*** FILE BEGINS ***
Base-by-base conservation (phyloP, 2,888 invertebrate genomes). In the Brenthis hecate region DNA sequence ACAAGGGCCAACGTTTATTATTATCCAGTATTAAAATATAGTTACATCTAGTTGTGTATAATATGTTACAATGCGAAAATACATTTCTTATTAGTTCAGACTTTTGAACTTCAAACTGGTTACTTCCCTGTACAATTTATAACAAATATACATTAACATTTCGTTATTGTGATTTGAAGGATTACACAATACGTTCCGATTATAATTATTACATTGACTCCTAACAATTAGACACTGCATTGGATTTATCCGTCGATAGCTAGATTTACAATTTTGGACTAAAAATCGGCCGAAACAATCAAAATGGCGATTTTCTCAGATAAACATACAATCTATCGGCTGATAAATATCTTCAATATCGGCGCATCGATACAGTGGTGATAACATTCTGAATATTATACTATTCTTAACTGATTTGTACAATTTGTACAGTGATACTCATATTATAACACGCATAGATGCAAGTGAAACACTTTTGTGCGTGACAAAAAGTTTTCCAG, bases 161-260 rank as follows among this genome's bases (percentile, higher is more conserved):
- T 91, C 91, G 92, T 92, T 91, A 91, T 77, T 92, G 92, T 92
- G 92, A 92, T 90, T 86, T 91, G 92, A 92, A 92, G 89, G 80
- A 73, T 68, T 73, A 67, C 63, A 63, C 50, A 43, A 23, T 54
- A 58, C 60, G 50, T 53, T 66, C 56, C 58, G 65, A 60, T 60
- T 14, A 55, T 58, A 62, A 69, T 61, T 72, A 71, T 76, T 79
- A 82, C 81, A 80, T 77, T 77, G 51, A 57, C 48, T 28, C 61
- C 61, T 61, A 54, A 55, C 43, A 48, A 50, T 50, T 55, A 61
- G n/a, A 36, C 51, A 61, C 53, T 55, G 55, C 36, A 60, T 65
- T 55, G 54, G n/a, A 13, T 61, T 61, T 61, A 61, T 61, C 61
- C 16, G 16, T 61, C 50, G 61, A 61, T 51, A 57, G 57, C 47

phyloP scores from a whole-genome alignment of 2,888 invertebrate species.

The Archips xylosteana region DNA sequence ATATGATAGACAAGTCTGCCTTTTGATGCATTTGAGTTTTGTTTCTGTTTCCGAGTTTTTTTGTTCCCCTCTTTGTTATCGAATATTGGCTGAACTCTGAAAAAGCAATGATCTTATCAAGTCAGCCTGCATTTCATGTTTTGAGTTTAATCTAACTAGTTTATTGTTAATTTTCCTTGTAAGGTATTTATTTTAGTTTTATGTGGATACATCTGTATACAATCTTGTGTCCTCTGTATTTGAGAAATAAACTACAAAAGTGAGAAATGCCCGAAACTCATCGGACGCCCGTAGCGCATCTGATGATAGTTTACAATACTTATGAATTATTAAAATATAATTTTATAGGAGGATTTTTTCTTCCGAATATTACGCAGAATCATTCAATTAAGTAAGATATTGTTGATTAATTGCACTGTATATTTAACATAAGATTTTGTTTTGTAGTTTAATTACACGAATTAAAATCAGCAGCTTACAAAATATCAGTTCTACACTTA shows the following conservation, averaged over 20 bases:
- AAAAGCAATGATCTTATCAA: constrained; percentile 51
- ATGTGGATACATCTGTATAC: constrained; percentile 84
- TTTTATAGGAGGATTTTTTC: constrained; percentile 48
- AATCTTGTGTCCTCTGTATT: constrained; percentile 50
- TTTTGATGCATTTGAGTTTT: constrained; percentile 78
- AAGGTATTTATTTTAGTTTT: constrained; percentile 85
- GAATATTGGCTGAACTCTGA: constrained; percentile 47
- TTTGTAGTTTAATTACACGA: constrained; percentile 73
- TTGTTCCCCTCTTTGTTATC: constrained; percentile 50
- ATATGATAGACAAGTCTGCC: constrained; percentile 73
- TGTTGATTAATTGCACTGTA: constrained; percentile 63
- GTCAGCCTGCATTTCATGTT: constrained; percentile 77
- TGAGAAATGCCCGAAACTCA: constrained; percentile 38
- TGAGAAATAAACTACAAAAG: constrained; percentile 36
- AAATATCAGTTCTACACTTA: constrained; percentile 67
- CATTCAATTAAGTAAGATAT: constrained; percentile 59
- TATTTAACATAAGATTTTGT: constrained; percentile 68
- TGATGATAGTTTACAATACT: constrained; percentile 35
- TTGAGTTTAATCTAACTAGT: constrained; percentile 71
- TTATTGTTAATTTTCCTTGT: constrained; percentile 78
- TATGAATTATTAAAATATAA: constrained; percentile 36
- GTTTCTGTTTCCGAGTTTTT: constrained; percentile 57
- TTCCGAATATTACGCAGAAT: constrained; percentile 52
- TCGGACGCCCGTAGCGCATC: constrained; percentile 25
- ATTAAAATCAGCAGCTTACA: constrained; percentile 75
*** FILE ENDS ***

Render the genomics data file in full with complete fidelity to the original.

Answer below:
Base-by-base conservation (phyloP, 2,888 invertebrate genomes). In the Brenthis hecate region DNA sequence ACAAGGGCCAACGTTTATTATTATCCAGTATTAAAATATAGTTACATCTAGTTGTGTATAATATGTTACAATGCGAAAATACATTTCTTATTAGTTCAGACTTTTGAACTTCAAACTGGTTACTTCCCTGTACAATTTATAACAAATATACATTAACATTTCGTTATTGTGATTTGAAGGATTACACAATACGTTCCGATTATAATTATTACATTGACTCCTAACAATTAGACACTGCATTGGATTTATCCGTCGATAGCTAGATTTACAATTTTGGACTAAAAATCGGCCGAAACAATCAAAATGGCGATTTTCTCAGATAAACATACAATCTATCGGCTGATAAATATCTTCAATATCGGCGCATCGATACAGTGGTGATAACATTCTGAATATTATACTATTCTTAACTGATTTGTACAATTTGTACAGTGATACTCATATTATAACACGCATAGATGCAAGTGAAACACTTTTGTGCGTGACAAAAAGTTTTCCAG, bases 161-260 rank as follows among this genome's bases (percentile, higher is more conserved):
- T 91, C 91, G 92, T 92, T 91, A 91, T 77, T 92, G 92, T 92
- G 92, A 92, T 90, T 86, T 91, G 92, A 92, A 92, G 89, G 80
- A 73, T 68, T 73, A 67, C 63, A 63, C 50, A 43, A 23, T 54
- A 58, C 60, G 50, T 53, T 66, C 56, C 58, G 65, A 60, T 60
- T 14, A 55, T 58, A 62, A 69, T 61, T 72, A 71, T 76, T 79
- A 82, C 81, A 80, T 77, T 77, G 51, A 57, C 48, T 28, C 61
- C 61, T 61, A 54, A 55, C 43, A 48, A 50, T 50, T 55, A 61
- G n/a, A 36, C 51, A 61, C 53, T 55, G 55, C 36, A 60, T 65
- T 55, G 54, G n/a, A 13, T 61, T 61, T 61, A 61, T 61, C 61
- C 16, G 16, T 61, C 50, G 61, A 61, T 51, A 57, G 57, C 47

phyloP scores from a whole-genome alignment of 2,888 invertebrate species.

The Archips xylosteana region DNA sequence ATATGATAGACAAGTCTGCCTTTTGATGCATTTGAGTTTTGTTTCTGTTTCCGAGTTTTTTTGTTCCCCTCTTTGTTATCGAATATTGGCTGAACTCTGAAAAAGCAATGATCTTATCAAGTCAGCCTGCATTTCATGTTTTGAGTTTAATCTAACTAGTTTATTGTTAATTTTCCTTGTAAGGTATTTATTTTAGTTTTATGTGGATACATCTGTATACAATCTTGTGTCCTCTGTATTTGAGAAATAAACTACAAAAGTGAGAAATGCCCGAAACTCATCGGACGCCCGTAGCGCATCTGATGATAGTTTACAATACTTATGAATTATTAAAATATAATTTTATAGGAGGATTTTTTCTTCCGAATATTACGCAGAATCATTCAATTAAGTAAGATATTGTTGATTAATTGCACTGTATATTTAACATAAGATTTTGTTTTGTAGTTTAATTACACGAATTAAAATCAGCAGCTTACAAAATATCAGTTCTACACTTA shows the following conservation, averaged over 20 bases:
- AAAAGCAATGATCTTATCAA: constrained; percentile 51
- ATGTGGATACATCTGTATAC: constrained; percentile 84
- TTTTATAGGAGGATTTTTTC: constrained; percentile 48
- AATCTTGTGTCCTCTGTATT: constrained; percentile 50
- TTTTGATGCATTTGAGTTTT: constrained; percentile 78
- AAGGTATTTATTTTAGTTTT: constrained; percentile 85
- GAATATTGGCTGAACTCTGA: constrained; percentile 47
- TTTGTAGTTTAATTACACGA: constrained; percentile 73
- TTGTTCCCCTCTTTGTTATC: constrained; percentile 50
- ATATGATAGACAAGTCTGCC: constrained; percentile 73
- TGTTGATTAATTGCACTGTA: constrained; percentile 63
- GTCAGCCTGCATTTCATGTT: constrained; percentile 77
- TGAGAAATGCCCGAAACTCA: constrained; percentile 38
- TGAGAAATAAACTACAAAAG: constrained; percentile 36
- AAATATCAGTTCTACACTTA: constrained; percentile 67
- CATTCAATTAAGTAAGATAT: constrained; percentile 59
- TATTTAACATAAGATTTTGT: constrained; percentile 68
- TGATGATAGTTTACAATACT: constrained; percentile 35
- TTGAGTTTAATCTAACTAGT: constrained; percentile 71
- TTATTGTTAATTTTCCTTGT: constrained; percentile 78
- TATGAATTATTAAAATATAA: constrained; percentile 36
- GTTTCTGTTTCCGAGTTTTT: constrained; percentile 57
- TTCCGAATATTACGCAGAAT: constrained; percentile 52
- TCGGACGCCCGTAGCGCATC: constrained; percentile 25
- ATTAAAATCAGCAGCTTACA: constrained; percentile 75